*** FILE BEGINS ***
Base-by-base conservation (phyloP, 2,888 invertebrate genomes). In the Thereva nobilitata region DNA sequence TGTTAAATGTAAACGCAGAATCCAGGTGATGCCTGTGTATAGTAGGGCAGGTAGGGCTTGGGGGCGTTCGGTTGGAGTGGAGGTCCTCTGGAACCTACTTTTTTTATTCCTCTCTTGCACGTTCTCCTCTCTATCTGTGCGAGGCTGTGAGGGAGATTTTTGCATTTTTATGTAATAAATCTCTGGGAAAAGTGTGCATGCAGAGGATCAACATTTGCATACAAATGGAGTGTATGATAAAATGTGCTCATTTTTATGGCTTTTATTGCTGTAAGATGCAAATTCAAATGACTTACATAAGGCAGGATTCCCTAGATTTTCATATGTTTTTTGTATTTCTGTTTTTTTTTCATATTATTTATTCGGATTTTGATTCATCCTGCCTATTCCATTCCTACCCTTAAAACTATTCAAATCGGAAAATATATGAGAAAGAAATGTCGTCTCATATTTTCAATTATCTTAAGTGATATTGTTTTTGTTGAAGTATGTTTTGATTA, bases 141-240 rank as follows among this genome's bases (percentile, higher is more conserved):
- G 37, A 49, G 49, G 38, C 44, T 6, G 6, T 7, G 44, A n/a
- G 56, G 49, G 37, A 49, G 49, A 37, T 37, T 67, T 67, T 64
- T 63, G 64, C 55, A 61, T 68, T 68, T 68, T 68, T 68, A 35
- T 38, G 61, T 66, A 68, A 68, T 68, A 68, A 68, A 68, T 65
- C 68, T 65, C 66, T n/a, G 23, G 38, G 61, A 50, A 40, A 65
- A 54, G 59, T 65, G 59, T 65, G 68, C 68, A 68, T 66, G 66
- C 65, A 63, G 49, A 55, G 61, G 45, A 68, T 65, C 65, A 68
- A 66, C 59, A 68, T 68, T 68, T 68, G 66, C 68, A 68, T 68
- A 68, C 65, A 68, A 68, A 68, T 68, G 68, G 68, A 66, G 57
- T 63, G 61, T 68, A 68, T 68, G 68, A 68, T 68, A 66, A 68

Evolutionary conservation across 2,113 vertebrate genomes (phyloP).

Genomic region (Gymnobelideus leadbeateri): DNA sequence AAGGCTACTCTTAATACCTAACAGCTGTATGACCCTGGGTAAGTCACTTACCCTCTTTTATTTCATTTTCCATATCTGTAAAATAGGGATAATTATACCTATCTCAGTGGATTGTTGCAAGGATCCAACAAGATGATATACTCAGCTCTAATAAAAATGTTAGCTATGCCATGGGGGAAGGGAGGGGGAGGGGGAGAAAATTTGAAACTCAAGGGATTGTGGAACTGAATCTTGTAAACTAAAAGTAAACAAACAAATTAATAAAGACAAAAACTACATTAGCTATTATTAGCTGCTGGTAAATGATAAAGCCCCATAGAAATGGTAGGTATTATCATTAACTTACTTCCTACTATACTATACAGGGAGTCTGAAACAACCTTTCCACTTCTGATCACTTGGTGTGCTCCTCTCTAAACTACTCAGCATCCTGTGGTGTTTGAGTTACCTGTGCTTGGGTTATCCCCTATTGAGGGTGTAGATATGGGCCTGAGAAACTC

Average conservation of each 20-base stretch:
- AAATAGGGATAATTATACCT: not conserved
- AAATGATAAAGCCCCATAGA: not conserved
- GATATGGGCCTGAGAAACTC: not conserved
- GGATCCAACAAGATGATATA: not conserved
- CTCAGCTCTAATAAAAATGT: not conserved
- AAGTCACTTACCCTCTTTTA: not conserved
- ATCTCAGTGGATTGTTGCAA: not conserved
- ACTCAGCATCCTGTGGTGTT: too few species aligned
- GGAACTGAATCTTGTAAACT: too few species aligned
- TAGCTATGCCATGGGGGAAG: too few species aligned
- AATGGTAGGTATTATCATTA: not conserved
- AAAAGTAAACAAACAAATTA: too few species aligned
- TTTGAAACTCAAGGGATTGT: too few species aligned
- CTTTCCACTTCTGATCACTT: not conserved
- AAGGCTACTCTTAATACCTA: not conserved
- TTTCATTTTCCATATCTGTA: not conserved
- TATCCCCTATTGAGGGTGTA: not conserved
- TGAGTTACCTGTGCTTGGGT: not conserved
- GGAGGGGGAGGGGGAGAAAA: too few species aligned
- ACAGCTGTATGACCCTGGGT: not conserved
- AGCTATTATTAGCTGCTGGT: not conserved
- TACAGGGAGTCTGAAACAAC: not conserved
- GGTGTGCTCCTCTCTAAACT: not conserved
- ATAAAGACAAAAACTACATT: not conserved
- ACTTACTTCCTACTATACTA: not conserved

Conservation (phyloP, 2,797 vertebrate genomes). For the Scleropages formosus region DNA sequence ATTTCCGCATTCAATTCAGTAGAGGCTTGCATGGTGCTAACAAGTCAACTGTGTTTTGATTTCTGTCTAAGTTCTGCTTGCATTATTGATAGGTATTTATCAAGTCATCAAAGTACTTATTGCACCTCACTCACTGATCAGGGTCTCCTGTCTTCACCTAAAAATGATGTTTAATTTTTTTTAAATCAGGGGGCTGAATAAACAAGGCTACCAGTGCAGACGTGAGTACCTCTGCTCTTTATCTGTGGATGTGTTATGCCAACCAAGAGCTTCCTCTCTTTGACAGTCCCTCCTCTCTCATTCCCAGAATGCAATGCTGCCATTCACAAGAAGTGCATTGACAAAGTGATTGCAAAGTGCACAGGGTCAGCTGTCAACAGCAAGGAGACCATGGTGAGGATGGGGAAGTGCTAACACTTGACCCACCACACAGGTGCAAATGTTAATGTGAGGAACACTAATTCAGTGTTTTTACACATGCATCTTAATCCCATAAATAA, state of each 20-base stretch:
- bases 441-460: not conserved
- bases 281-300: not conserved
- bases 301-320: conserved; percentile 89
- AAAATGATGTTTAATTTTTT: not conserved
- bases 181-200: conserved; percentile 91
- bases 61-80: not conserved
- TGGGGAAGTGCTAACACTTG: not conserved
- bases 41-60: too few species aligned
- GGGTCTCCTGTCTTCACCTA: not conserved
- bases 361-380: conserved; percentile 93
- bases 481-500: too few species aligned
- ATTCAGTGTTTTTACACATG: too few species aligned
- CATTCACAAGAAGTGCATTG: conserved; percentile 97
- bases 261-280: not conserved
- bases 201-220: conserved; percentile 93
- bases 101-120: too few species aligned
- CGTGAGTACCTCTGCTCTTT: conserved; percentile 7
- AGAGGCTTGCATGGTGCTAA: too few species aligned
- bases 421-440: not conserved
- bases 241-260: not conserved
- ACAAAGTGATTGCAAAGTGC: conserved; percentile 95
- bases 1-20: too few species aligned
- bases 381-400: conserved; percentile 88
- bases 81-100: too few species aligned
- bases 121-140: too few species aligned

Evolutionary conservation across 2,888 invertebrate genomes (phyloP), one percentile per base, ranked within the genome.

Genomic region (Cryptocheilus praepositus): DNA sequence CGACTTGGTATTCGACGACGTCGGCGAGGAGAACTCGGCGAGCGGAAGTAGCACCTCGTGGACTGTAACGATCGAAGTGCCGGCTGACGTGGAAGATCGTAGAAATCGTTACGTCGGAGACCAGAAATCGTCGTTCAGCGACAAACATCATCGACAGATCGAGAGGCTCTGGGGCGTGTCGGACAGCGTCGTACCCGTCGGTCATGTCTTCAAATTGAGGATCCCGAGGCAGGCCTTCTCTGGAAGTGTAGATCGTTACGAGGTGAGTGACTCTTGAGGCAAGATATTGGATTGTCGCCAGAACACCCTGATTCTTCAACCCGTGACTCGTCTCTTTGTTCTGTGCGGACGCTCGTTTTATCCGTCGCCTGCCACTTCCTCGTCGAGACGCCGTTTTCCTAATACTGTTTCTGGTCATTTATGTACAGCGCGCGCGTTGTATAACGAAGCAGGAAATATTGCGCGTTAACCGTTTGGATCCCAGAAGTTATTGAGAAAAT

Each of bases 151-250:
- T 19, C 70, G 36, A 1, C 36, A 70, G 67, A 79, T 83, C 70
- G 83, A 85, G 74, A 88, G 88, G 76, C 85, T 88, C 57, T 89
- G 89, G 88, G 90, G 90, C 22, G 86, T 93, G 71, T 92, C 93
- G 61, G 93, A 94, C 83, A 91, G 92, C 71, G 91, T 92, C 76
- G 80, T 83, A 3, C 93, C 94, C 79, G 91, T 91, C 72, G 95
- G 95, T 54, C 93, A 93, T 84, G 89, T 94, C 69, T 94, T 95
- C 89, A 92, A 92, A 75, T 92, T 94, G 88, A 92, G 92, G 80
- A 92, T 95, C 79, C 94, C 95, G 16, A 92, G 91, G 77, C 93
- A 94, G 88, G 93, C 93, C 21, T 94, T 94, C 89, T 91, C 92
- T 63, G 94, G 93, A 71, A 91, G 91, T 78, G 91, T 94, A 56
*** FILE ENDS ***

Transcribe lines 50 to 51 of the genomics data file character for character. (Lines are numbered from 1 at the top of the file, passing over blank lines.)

- bases 361-380: conserved; percentile 93
- bases 481-500: too few species aligned